Did the firecracker ban imposed by the Supreme Court of India on Delhi-NCR, ahead of Diwali this year, turn out to be a case of sound and fury signifying nothing?
The answer to this question depends as much on the empirical data as on public perception, especially of those living in the region and forced to breath the polluted air there through the year, and worse, during the most toxic autumnal and winter months.
Let's begin with the data.
According to reports, the Central Pollution Control Board reported that pollution levels in Delhi are lower compared to the air quality recorded during Diwali in 2016. The Air Quality Index (AQI) value on Thursday was 319, or in the very poor category category. Contrast this number with last year's AQI, which hit severe level after recording an index value of 431.
SAFAR, or System of Air Quality and Weather Forecasting And Research, found that the 24-hour average of PM2.5 and PM10, ultra-fine particulate matters that can enter the human bloodstream, were 154 and 256 micrograms per cubic metre, respectively, at around 11 pm. Both these numbers are at least 10-20 times the permissible limits for such pollutants in the air.
Of course, in certain parts of Delhi, the levels were much higher, with PM2.5 and PM10 crossing 800 and 1,000 micrograms per cubic metre around the same time in RK Puram.
HT reported that in Punjabi Bagh, PM10 reached 1,600 microgram per cubic metre at midnight, while in Mandir Marg it touched 1,046 microgram per cubic metre at 1 AM.
While the public anticipation of a cleaner Diwali that was set by the Supreme Court banning the sale of firecrackers on 9 October wasn't entirely thwarted, its efficacy depended on the communal efforts of a neighbourhood in different pockets of the city.
The firecracker ban, irrespective of its success, revealed one fundamental truth: nothing works better than collective will to change and group effort.
Pre-Diwali readings of the air pollution did raise the overall optimism, a feeling that extended well into the day of the festival of lights. But matters started getting out of hand from late evening into the night.
Social media users reported a gradual escalation of the burning of firecrackers as Diwali reached its peak, causing a layer of smog to descend on the city by the end of the night.
The Supreme Court-appointed Environment Pollution Prevention and Control Authority is empowered to enforce the Graded Response Action Plan (GRAP) to combat air pollution in Delhi and its surrounding areas.
GRAP has taken several laudable steps, such as banning diesel generator sets in Delhi-NCR until 15 March 2018 apart from stopping the sale of firecrackers before Diwali, their effect has been, at best, limited.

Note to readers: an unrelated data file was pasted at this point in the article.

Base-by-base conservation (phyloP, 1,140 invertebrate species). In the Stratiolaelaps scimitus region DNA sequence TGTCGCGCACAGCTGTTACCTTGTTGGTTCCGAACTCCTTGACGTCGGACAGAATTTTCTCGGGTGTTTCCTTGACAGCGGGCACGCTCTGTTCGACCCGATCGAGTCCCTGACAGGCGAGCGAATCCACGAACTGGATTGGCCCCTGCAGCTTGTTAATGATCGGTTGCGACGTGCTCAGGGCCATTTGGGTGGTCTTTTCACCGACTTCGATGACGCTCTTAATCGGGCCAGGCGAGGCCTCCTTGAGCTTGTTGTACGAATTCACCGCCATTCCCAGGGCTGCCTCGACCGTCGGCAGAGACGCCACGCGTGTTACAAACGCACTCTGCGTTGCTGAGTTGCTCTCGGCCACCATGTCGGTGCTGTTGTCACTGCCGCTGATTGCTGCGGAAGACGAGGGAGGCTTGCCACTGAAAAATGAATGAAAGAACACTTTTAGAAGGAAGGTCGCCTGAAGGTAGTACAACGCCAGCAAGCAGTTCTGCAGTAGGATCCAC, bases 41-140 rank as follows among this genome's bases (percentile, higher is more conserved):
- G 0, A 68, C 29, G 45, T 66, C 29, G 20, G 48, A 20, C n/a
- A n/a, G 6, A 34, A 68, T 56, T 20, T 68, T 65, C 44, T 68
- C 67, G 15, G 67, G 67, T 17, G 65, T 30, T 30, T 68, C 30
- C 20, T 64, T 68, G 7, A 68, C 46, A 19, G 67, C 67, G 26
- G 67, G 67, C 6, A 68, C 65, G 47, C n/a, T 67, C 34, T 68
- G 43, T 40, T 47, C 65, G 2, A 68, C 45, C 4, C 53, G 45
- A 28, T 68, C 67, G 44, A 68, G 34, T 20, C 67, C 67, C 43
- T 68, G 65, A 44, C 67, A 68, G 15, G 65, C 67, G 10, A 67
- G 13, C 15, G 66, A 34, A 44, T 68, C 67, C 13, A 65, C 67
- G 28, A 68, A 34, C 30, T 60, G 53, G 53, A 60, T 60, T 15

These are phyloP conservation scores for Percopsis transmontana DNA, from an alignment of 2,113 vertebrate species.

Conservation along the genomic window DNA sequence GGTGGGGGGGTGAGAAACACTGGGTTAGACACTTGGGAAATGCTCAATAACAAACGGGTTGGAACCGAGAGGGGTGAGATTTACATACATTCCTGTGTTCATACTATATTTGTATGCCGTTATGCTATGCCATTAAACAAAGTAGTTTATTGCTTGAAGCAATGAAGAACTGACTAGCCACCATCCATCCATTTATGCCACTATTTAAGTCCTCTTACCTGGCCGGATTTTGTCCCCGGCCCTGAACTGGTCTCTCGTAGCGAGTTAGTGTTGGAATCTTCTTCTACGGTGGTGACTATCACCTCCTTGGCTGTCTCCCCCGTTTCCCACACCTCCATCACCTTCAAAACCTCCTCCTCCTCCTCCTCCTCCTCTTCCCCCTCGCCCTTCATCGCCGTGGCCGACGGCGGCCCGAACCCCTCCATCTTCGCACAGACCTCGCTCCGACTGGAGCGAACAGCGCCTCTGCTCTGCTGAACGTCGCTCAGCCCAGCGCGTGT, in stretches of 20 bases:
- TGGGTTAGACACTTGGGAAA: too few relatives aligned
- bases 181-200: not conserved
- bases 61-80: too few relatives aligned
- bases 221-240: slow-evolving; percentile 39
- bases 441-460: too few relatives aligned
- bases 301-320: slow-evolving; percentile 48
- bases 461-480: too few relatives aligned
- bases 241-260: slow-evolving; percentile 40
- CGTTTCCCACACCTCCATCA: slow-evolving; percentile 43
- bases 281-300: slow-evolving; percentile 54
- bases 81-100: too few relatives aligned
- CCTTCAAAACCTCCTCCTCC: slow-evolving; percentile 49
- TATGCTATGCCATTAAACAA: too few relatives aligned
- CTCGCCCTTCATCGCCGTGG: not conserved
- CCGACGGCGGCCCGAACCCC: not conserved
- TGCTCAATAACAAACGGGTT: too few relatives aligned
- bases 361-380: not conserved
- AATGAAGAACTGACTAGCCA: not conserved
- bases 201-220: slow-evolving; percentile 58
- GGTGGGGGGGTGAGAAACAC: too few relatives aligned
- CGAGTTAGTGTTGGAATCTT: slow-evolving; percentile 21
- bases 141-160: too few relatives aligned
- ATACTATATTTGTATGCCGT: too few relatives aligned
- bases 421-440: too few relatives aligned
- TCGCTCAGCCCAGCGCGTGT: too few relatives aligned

But that's hardly surprising. The extent of damage, wrought by poor public policy and its inability to control vehicular pollution in the city, can hardly be undone by a week's work.
Successive governments in the state of Delhi, including the current one under Arvind Kejriwal, have tried to stem the rot by various means. The odd-even rule for vehicular transport imposed a couple of years ago for instance only partially succeeded in reducing air pollution and caused inconvenience to commuters in the NCR.
Politicising the firecracker ban has not helped either.
While the embargo put businesses, especially the small and medium ones, under immense pressure, it is also true that the injunction applied only to the selling of firecrackers — not to buying and brining these items in from outside the jurisdiction of the state or to burning them.
As Sandip Roy pointed out in HuffPost India, the principle behind the firecracker ban related directly to the right to clean air, which is part of the right to life, mandated by the Constitution of India. It's deplorable if not outright nefarious to connect it to a narrative of Hindu victimhood, as the right-wing, including writer Chetan Bhagat, did on social media.
Tajinder Bagga, spokesperson of the ruling Bharatiya Janata Party (BJP) from Delhi, went a step further by distributing firecrackers among children, taking advantage of the wording in the Supreme Court's order, as it only prohibited the sale of the products, not dissemination.
Since the burning of crops by farmers in Haryana and Punjab lead to air pollution around this time of the year in Delhi-NCR, many are of the opinion that the firecracker ban is pointless unless the states are able to stop these farm fires.
In another article on HuffPost India, Shivam Vij said, "It is not reasonable to argue that if we are unable to stop farm fires, Diwali firecrackers must be allowed to pollute the air as well." As case studies show, farm fires alone do not causing the heavy cover of smog over Delhi. Those who deny or underplay the correlation between firecrackers and air pollution are merely perpetuated an insidious perspective.
Unfortunately, the cost of such petty politicking is apparent from the numbers. Here's a piece of (hopefully terror-inducing) news for those who are aggrieved by the firecracker ban or flouted it with impunity: India recently topped the list of countries with pollution-related deaths in 2015, according to a report by Lancet, the medical journal.
As many as 2.51 million people in the country have died prematurely that year due to diseases linked to air, water and other forms of pollution. India accounted for about 28% of an estimated 9 million pollution-linked deaths worldwide in 2015, as the study further found.
If these numbers fail to jolt the public into becoming more conscious of the damage they are causing to the environment, as also to the generations to come, no court order or state ban can hope to have any lasting impact on us either.
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